B4 - From ‘I don’t know where to start’ to ‘I know all this already’: the difficulties of teaching mixed skillset groups in doctoral development programmes

Day Day 1
Code B4
Start time 16:50
Developing doctoral researchers
Developing supervisors and principal investigators

Dr Heather Mackenzie, Researcher Development Coordinator, University of Portsmouth

Dr Darren Van Laar, Director of Graduate School, University of Portsmouth

Workshop overview: 

Meeting the expectations and needs of a diverse group of learners is one of the key challenges for centralised postgraduate researcher (PGR) programmes. Bringing together groups of PGRs from a wide variety of disciplines, at different stages of study, with different motivations, and of mixed ability, requires careful management within the classroom. Using the University of Portsmouth’s established and highly rated Graduate School Development Programme (GSDP) as a case study, we will present our experience of the problem, and the solutions we have employed to ensure a high-quality learning experience for all. We will then lead discussions around the experiences in delegate’s own institutions, the solutions they have found, and identify shared good practice.

Themes covered: 

  • Strategic opportunities and challenges for organisations in creating and sustaining environments where researchers can flourish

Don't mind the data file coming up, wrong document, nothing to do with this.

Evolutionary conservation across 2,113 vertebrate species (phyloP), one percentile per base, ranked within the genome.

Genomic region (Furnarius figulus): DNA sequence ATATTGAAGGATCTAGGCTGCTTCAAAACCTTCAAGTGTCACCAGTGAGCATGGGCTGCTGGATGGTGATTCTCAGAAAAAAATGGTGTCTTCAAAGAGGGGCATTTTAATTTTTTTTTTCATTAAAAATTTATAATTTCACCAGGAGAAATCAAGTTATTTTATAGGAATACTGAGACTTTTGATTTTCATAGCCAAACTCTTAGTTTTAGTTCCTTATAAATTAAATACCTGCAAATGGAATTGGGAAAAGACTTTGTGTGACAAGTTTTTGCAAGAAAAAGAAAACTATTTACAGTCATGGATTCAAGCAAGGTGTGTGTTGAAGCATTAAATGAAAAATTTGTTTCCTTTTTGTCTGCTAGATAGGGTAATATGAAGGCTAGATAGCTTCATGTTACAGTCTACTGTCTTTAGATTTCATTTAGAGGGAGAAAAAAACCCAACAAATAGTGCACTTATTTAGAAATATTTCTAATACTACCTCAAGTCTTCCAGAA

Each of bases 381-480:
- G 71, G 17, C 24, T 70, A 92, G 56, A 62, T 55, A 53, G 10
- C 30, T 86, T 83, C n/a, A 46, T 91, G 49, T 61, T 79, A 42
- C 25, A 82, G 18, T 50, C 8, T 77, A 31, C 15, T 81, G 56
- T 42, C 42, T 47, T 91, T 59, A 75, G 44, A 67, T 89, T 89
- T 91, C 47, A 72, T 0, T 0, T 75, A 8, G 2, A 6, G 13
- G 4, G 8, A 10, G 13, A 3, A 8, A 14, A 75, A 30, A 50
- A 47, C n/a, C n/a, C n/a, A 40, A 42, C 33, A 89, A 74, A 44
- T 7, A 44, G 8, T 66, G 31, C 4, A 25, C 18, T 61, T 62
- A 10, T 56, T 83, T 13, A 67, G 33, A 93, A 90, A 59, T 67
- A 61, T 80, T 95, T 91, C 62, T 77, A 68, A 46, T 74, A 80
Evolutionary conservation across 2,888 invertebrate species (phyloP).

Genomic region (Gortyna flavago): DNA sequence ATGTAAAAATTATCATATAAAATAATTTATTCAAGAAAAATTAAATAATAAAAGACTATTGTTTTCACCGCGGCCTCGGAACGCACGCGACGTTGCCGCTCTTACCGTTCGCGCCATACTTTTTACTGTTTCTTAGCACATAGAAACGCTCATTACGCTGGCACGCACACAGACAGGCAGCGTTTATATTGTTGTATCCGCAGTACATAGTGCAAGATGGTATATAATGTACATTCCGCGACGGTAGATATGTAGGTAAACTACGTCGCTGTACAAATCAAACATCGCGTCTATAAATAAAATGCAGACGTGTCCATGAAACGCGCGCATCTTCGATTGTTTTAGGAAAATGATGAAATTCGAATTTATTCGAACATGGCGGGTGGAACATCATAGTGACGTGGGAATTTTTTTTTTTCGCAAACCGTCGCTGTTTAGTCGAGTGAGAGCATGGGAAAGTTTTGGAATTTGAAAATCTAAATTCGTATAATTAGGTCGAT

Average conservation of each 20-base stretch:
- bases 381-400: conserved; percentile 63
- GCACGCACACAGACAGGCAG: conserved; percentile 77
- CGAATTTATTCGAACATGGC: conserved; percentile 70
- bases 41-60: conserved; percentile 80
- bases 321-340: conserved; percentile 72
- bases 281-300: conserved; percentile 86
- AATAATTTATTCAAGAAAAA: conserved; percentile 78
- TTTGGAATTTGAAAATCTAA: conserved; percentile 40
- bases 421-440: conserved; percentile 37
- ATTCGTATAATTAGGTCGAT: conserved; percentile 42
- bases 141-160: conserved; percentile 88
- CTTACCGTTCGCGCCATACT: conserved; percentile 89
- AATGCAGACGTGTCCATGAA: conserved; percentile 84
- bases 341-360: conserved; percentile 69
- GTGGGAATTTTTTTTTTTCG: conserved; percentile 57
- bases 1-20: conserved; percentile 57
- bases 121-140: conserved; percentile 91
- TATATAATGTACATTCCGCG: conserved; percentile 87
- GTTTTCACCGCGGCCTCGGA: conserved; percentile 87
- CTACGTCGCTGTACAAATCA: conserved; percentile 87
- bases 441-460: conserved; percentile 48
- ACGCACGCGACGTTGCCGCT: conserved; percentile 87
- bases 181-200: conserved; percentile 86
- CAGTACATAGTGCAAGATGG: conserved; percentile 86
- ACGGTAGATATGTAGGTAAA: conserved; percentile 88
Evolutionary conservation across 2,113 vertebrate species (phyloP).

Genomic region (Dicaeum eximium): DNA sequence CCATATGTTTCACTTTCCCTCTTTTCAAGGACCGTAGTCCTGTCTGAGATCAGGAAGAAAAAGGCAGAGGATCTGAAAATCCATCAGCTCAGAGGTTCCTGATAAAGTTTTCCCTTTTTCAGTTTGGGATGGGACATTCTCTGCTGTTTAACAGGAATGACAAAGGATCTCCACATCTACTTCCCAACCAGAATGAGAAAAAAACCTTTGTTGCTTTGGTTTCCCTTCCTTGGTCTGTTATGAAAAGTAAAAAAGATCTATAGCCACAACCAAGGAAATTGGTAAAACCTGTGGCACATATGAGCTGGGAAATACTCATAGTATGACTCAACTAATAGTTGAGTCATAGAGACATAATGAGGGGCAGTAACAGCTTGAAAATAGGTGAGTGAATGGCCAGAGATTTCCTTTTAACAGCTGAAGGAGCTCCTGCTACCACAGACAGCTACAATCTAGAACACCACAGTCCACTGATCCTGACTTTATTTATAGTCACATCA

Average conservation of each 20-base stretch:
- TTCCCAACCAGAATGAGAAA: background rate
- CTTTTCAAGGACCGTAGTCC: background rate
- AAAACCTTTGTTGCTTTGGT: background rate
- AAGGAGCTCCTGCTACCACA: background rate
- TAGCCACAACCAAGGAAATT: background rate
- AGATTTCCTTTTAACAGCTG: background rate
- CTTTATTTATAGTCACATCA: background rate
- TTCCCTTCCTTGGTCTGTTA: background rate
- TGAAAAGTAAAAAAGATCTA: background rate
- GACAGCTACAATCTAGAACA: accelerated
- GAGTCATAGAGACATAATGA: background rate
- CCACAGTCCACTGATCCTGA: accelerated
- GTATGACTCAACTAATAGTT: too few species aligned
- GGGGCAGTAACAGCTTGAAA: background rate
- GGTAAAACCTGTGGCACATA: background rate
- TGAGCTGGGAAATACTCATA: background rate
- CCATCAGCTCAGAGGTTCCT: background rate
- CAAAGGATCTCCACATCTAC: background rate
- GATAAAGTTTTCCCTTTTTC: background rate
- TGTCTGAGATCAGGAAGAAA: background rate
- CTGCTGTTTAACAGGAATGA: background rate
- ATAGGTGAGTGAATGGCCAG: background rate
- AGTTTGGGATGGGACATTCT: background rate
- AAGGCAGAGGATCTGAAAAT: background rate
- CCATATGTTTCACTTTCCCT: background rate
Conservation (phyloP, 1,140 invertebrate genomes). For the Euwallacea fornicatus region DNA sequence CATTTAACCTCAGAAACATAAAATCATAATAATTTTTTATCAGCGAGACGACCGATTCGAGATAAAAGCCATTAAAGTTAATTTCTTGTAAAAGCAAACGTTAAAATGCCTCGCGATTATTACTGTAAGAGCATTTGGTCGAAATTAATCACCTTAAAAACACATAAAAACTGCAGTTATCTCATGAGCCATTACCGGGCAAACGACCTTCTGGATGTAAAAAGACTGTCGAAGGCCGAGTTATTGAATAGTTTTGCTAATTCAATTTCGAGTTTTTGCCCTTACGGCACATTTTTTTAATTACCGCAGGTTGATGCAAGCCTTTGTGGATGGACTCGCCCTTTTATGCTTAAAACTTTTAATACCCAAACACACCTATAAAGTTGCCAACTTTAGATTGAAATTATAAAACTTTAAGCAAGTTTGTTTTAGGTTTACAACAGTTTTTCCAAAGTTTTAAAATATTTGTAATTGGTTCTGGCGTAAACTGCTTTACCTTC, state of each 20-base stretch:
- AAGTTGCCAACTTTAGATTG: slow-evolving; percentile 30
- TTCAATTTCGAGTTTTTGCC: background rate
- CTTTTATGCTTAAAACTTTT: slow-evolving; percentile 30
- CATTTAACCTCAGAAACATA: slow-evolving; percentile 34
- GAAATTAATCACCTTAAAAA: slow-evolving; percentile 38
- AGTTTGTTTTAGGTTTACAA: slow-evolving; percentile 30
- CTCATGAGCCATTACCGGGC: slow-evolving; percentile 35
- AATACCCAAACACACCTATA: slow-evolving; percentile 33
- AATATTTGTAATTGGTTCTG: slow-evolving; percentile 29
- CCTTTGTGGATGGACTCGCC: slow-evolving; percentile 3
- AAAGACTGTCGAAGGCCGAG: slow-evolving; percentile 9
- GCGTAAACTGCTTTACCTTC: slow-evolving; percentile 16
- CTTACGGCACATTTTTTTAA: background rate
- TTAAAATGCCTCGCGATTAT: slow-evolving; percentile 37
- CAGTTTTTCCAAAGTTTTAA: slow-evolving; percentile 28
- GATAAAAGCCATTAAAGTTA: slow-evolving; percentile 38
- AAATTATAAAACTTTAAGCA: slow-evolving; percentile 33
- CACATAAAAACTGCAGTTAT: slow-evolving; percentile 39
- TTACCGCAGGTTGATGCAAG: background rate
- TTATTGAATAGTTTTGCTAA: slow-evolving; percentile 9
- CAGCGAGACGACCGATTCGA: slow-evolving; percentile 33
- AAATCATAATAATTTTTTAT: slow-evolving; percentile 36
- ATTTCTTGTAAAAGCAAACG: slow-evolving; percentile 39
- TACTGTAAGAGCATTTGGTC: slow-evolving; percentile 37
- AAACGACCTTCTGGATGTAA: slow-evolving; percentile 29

Workshop aims: 

  • To outline the background and the problem.
  • To present the challenges we have experienced and share our solutions.
  • To facilitate meaningful discussion about how the problem is manifested in delegate’s own institutions and solutions employed.
  • To come to an understanding of good practice in facilitating mixed groups of PGRs.

Value for delegates:

The session will provide an opportunity for delegates to consider the challenges and opportunities involved in working with mixed groups of postgraduate researchers, to share and reflect on their own experiences, and to learn from other institution’ practices. Delegates should leave with tangible ideas that they can implement in their own institutions. The session might also identify ‘sticky’ issues that have proven difficult to solve across institutions, and for which greater inter-institutional working may be needed.